I love that so many of the ideas are family-friendly. Many of them will help to create children who are used to spending time in the natural world, used to swimming, walking or camping in nature. Activities like cloud-watching and star-gazing are explained clearly with photographs that clearly show the differences.

The subtitle is “A Companion for Slow Living”, and it’s very much a companion in the old-friend sense, someone who sits beside you on the porch, nods or grunts and you understand what they’re saying. If you’re new to the whole step-off-the-carousel lifestyle, it will be inspiring, but leave you needing more explanation on practicalities. I read it all in one (fast) sitting a week ago, but it’s sat by my chair, and I keep dipping in. Because it’s so visual, you can flip through and stop on a photograph or section of text and appreciate the pause. It is, however, lacking in a resources list, or information to send you looking elsewhere for the next stage in your journey. Anna Carlile has another book out, 365 Nature, which I’ve been promised for Easter, and is a designer with Viola Design, website or Instagram.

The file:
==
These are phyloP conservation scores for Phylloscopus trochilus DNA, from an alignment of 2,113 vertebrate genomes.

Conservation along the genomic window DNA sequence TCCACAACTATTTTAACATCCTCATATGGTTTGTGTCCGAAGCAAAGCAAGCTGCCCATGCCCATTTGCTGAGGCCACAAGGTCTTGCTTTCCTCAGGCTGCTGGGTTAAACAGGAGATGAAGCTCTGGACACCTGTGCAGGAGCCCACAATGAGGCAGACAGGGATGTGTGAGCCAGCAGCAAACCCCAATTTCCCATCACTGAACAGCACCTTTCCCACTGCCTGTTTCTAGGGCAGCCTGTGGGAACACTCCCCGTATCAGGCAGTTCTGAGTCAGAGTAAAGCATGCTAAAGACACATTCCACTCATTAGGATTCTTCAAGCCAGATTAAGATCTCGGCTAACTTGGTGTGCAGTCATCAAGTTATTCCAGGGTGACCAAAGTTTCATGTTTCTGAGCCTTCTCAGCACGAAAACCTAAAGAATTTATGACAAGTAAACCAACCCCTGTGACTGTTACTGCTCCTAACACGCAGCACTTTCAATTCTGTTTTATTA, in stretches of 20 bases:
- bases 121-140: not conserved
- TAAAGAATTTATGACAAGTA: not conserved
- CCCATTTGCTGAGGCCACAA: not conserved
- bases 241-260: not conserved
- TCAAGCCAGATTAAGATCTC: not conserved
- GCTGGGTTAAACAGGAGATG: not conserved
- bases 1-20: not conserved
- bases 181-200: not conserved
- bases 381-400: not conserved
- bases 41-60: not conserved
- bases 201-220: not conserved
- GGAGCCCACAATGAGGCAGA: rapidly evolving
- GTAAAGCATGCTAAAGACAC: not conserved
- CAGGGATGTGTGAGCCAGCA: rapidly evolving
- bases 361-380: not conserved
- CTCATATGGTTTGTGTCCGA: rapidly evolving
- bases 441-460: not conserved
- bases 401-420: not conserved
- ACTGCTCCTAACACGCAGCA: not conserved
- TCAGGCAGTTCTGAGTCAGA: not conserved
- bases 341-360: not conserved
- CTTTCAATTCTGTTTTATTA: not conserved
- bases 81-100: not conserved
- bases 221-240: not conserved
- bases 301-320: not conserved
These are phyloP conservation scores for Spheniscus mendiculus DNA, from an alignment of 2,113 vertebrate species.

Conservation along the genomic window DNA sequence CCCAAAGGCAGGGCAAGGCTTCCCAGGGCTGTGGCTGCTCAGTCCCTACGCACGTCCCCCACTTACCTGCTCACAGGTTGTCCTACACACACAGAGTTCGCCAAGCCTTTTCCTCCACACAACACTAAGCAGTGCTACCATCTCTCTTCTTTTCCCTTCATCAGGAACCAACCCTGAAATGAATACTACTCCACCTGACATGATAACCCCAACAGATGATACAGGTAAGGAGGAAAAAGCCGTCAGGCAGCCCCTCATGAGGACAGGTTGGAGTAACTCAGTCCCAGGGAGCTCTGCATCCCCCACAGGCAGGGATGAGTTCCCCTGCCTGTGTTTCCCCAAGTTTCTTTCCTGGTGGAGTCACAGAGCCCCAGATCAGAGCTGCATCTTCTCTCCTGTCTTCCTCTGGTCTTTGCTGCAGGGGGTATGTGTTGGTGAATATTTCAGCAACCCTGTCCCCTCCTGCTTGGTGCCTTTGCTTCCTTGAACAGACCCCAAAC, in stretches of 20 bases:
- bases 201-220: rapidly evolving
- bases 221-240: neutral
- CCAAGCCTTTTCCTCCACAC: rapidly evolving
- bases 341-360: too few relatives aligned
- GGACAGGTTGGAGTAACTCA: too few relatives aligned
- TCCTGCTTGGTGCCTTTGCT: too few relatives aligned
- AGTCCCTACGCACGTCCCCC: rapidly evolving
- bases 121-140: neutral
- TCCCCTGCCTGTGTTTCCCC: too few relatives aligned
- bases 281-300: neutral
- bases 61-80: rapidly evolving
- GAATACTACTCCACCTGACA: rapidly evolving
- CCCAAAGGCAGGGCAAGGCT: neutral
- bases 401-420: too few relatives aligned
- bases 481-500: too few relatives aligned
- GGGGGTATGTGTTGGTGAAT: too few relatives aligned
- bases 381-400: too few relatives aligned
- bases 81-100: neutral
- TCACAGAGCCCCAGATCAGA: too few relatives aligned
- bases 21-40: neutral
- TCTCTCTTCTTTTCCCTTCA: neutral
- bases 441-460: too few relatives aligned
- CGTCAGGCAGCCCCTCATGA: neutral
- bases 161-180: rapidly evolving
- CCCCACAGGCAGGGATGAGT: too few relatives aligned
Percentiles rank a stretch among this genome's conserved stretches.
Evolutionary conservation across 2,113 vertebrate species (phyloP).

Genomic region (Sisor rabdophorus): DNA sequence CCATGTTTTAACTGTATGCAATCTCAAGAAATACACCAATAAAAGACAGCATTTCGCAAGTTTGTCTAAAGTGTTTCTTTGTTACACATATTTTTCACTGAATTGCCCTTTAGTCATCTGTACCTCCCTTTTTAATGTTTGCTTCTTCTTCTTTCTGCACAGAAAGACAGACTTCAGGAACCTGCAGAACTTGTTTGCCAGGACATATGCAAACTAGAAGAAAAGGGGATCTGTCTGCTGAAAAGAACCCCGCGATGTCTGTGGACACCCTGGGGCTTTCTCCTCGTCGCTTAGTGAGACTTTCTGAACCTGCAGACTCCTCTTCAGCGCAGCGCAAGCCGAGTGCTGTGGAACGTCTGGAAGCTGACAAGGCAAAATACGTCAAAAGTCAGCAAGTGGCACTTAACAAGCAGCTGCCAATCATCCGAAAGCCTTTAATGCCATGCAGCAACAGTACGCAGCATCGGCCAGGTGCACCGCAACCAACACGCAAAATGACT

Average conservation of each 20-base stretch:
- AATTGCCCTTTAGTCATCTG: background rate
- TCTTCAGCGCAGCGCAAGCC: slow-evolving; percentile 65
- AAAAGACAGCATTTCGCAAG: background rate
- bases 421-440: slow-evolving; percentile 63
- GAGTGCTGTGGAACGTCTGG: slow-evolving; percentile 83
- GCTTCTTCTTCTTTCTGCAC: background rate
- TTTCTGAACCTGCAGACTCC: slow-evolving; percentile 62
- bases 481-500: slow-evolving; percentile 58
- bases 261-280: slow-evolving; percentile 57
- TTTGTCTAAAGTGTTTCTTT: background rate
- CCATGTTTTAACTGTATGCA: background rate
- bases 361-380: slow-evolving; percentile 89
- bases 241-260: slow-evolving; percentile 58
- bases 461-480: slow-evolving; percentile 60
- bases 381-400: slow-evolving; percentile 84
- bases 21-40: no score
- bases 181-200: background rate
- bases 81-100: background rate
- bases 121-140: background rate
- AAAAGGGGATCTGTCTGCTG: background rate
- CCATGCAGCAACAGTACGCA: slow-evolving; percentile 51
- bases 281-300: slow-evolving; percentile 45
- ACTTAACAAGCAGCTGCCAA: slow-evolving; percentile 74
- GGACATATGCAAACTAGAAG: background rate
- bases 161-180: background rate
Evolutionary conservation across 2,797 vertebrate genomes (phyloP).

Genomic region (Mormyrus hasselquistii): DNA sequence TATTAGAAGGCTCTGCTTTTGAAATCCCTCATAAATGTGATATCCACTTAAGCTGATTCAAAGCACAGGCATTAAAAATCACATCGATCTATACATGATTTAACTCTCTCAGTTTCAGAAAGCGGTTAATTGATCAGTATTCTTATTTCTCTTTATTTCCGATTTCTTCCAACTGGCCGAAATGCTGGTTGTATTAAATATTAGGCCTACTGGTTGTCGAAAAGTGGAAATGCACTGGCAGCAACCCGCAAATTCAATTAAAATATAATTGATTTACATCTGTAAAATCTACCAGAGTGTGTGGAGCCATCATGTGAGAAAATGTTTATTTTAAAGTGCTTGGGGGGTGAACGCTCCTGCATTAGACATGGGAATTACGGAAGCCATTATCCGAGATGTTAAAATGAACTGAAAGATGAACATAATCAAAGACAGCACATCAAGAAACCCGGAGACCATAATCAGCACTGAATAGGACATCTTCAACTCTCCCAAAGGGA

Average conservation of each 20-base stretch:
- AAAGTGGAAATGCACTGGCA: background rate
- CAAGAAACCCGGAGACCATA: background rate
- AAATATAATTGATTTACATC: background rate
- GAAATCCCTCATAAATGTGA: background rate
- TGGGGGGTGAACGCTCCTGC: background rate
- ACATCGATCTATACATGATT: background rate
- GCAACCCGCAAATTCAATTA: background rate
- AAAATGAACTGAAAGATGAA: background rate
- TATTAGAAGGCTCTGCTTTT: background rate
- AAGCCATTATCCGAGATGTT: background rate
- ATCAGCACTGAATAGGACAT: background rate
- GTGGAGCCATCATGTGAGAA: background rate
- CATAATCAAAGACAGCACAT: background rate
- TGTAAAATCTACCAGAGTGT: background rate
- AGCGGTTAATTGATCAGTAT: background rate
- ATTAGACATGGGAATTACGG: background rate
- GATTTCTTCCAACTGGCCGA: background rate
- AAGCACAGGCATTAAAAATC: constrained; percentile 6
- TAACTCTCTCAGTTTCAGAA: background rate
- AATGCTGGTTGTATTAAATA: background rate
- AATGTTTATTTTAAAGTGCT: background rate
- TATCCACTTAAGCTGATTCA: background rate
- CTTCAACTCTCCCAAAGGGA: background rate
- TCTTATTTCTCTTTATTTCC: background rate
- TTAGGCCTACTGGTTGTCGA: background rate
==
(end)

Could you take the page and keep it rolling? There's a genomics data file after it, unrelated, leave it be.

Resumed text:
How to Balance Your Life by Robin James.

How to Balance Your Life by Robin James

This is a book of “Everyday tips for simpler living and lasting harmony” and is a really nicely presented compilation of ideas for balancing mind, body, spirit and home. It’s beautifully illustrated, with a mix of photographs and illustrations (I love the colour aesthetics in all three of these books: this one is particularly pretty, pastel pinks, blues and beiges) and plenty of short, easily written chapters.

The journey starts within, and then goes out in circles: rebalancing the mind leads to strengthening the body, sorting out the home, time with others, time in nature and giving to community. I like that way of doing things. Change, improvement or not, comes from within. There’s plenty of clearly set out advice, diagrams to illustrate yoga or breathing exercises and plenty of practical points that will definitely improve your life in terms of connection with your inner self, the natural world and each other.